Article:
WASHINGTON -- With the Clinton White House intensifying its attacks on the Republican "Contract with America," the country is being treated once again to competing accusations of waging "class warfare."
It's a refrain heard in politics ever since the days of the robber barons of industry on one side and the New Deal of Franklin D. Roosevelt on the other. In simpler days, when there were fewer rich and more poor in the American economic mix, "class warfare" was easier to understand and recognize.
But to a considerable degree because of the success of the social programs of FDR and successor Democratic presidents as well as economic prosperity, class warfare became somewhat muddled with the growth of a broad middle class.
Most Americans today consider themselves in the middle class and probably believe if there is any class warfare going on, it's against them.
The complaint against welfare today is grounded in the belief that the poor get all the help from Washington and the middle class gets zilch.
That notion, indeed, is at the core of President Clinton's self-identification as a New Democrat -- not a bleeding heart of the Hubert Humphrey stripe but a Democrat just as concerned about the middle class as he is about the poor. His "middle-class bill of rights" reflects that view, as does the moderate tax cut he proposes as part of it.
But the Republicans, too, insist that they are concerned about the middle class, not just the wealthy who seem nevertheless always to come out as the chief beneficiaries of GOP economic proposals.
They call their approach enlarging the pie so everybody can have a bigger slice; the Democrats deride it as the same old trickle-down economics in which the rich take such a large slice that there is little left to trickle down to the middle class and poor.
Just who is in the middle class seems to depend on whether you're in it or not. Americans living in poverty look upon middle-income Americans as well-off. Those on the higher economic rungs have a distorted view of the same people.
Take, for example, the comment of freshman Republican Rep. Sonny Bono, the one-time California entertainer, in defending the "Contract with America" tax cut that would give a $500 credit for each child of parents earning up to $200,000 a year.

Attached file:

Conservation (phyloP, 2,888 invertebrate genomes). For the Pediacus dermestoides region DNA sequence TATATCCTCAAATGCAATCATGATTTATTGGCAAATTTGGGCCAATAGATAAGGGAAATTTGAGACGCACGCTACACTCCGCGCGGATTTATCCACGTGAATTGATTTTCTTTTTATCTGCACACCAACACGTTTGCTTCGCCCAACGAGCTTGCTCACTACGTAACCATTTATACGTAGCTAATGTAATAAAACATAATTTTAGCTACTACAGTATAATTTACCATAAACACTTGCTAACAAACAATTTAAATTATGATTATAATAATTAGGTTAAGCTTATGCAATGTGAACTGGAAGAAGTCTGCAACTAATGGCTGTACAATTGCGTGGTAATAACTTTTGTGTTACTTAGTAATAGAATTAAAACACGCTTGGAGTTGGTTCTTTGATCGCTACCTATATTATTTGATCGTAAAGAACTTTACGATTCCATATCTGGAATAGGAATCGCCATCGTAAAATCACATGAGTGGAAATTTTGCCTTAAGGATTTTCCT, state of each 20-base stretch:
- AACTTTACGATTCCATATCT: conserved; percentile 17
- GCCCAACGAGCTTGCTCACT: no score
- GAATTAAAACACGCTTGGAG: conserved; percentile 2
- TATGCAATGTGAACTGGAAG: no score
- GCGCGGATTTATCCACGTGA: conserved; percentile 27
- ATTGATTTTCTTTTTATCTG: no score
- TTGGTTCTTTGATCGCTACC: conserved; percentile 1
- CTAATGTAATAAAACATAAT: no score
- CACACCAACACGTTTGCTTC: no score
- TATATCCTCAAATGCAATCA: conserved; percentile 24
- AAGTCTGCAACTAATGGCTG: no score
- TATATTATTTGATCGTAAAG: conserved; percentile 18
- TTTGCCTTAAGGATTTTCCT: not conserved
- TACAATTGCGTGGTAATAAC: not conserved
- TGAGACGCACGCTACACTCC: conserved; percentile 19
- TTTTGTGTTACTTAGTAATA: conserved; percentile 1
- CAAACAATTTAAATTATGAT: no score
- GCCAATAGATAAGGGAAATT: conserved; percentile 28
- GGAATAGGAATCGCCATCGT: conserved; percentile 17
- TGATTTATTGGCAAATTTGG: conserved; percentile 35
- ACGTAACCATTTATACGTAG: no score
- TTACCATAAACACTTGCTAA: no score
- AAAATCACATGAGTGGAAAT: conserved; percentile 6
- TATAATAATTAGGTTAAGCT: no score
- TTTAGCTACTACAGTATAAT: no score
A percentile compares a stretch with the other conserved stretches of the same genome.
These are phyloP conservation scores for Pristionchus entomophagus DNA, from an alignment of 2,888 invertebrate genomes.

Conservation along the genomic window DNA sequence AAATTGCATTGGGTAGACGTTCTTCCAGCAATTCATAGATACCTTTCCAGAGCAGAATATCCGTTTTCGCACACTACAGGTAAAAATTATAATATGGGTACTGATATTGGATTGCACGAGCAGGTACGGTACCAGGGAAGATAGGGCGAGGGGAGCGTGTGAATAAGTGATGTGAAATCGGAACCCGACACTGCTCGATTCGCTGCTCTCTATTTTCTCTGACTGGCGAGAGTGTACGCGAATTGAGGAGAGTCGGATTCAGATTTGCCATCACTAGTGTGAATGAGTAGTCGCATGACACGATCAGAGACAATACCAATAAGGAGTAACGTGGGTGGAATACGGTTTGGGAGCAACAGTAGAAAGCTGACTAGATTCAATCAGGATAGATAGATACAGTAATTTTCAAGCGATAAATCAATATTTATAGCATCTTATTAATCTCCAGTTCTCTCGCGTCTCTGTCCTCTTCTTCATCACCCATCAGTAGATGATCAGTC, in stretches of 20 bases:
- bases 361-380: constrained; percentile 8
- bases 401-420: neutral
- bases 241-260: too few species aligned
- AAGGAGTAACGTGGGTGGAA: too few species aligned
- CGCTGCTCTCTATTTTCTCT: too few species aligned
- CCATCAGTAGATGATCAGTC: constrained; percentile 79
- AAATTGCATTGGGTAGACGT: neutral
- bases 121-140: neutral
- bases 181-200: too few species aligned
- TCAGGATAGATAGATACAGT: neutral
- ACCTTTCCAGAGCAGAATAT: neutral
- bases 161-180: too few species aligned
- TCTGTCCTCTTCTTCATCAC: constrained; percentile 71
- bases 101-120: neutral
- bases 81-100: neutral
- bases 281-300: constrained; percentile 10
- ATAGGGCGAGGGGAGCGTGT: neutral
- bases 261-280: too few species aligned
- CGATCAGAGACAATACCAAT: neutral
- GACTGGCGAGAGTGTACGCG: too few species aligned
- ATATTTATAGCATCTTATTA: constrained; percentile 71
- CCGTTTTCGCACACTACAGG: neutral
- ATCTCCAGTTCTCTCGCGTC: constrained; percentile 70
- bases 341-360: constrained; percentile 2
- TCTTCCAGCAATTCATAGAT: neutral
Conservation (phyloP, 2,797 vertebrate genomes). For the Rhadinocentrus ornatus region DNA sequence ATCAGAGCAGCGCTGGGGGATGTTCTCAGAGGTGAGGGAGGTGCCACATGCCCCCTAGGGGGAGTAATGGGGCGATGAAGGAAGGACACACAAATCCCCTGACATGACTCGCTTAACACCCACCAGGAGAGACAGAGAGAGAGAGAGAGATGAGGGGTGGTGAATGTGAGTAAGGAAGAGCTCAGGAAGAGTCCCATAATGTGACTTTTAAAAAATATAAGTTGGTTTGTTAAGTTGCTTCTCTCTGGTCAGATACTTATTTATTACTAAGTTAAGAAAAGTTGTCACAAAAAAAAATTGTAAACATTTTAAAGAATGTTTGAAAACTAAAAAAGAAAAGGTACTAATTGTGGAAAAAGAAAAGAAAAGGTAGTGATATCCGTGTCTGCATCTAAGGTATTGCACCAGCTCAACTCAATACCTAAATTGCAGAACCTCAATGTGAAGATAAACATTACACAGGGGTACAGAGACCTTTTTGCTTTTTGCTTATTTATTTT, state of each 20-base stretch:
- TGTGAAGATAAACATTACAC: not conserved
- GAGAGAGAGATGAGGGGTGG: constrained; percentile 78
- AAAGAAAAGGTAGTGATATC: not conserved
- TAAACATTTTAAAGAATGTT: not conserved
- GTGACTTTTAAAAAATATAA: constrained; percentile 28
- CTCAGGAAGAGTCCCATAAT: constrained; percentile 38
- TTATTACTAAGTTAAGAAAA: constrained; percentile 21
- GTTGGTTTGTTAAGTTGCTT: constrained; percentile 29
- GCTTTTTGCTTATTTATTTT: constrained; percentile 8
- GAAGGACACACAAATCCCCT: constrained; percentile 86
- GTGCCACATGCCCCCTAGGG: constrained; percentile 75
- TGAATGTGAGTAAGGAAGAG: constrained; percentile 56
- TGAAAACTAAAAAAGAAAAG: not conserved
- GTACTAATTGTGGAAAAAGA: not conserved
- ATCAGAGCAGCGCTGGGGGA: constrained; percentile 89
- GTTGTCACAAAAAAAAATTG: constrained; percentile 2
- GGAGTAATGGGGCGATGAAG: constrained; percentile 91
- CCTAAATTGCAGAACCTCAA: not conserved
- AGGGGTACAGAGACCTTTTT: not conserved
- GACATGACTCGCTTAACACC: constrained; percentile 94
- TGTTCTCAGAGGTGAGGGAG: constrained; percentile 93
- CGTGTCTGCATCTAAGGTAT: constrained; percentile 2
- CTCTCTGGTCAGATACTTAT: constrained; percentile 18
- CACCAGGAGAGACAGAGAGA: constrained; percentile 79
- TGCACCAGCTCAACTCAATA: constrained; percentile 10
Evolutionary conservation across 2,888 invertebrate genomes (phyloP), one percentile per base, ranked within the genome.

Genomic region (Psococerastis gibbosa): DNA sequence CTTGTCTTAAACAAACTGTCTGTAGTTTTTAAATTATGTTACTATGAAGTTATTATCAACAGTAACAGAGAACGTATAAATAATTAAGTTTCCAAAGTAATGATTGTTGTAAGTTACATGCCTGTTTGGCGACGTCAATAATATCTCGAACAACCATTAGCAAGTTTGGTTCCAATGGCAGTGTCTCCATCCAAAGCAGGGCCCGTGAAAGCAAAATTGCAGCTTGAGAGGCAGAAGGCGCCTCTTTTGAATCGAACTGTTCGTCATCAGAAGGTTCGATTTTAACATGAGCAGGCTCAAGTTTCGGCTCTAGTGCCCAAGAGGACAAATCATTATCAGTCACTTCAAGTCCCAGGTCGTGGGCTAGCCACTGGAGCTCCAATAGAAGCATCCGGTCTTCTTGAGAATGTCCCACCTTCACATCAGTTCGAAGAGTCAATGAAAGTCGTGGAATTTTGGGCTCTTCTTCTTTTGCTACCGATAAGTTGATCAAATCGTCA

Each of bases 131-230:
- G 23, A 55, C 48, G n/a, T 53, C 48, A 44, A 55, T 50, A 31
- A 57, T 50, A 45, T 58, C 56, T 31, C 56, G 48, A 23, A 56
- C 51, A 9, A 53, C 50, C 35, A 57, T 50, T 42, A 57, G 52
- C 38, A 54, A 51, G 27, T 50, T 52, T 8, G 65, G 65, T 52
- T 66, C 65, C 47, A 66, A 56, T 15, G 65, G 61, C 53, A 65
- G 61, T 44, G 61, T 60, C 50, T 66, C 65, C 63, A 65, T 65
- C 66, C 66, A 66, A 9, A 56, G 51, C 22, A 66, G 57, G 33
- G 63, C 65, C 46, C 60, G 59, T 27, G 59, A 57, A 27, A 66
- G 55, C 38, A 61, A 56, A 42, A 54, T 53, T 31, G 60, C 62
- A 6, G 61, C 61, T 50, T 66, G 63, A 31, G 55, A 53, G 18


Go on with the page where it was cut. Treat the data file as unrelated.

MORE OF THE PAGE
Quoth Bono on NBC News' "Meet the Press," speaking of those who squawked about that ceiling:
". . . The other side, I don't think they clearly understand the middle class; $200,000 isn't really that much. If you make $200,000, you probably get $100,000. If you've got a few kids, those are not high dollars today. They used to be, but they're not today."
Maybe they're not for Sonny, nor for Cher for that matter. But according to the U.S. Census Bureau, the median average income in the United States is $39,900.
In any event, the simpler old equation of class warfare as the defenders of the rich against the defenders of the poor won't do any longer.
During and right after the Great Depression, the have-nots were a substantial constituency that the Democrats tapped into with great political success. But today most voters are haves to one degree or another, with the poor notoriously absent at the polls on Election Day.
The real class warfare these days is the effort on the one hand by Democrats to garner support from the middle class by painting the Republicans as slavish servants of the rich, and on the other by Republicans to cozy up to the middle class by painting the Democrats as slavish servants of the minority poor.
As a result, you see President Clinton not simply criticizing Republican tax cuts as shameless kowtowing to the wealthy, but offering tax cuts of his own for the middle class, at a time in which the deficit is going through the roof and no tax cuts can really be defended.
Vice President Al Gore calls the Republican contract "Robin Hood in reverse . . . Take from hard-working middle-income American families and give it to the wealthiest."
But Robin Hood, if we remember correctly, took from the rich and gave to the poor, not the middle class. Some class warfare.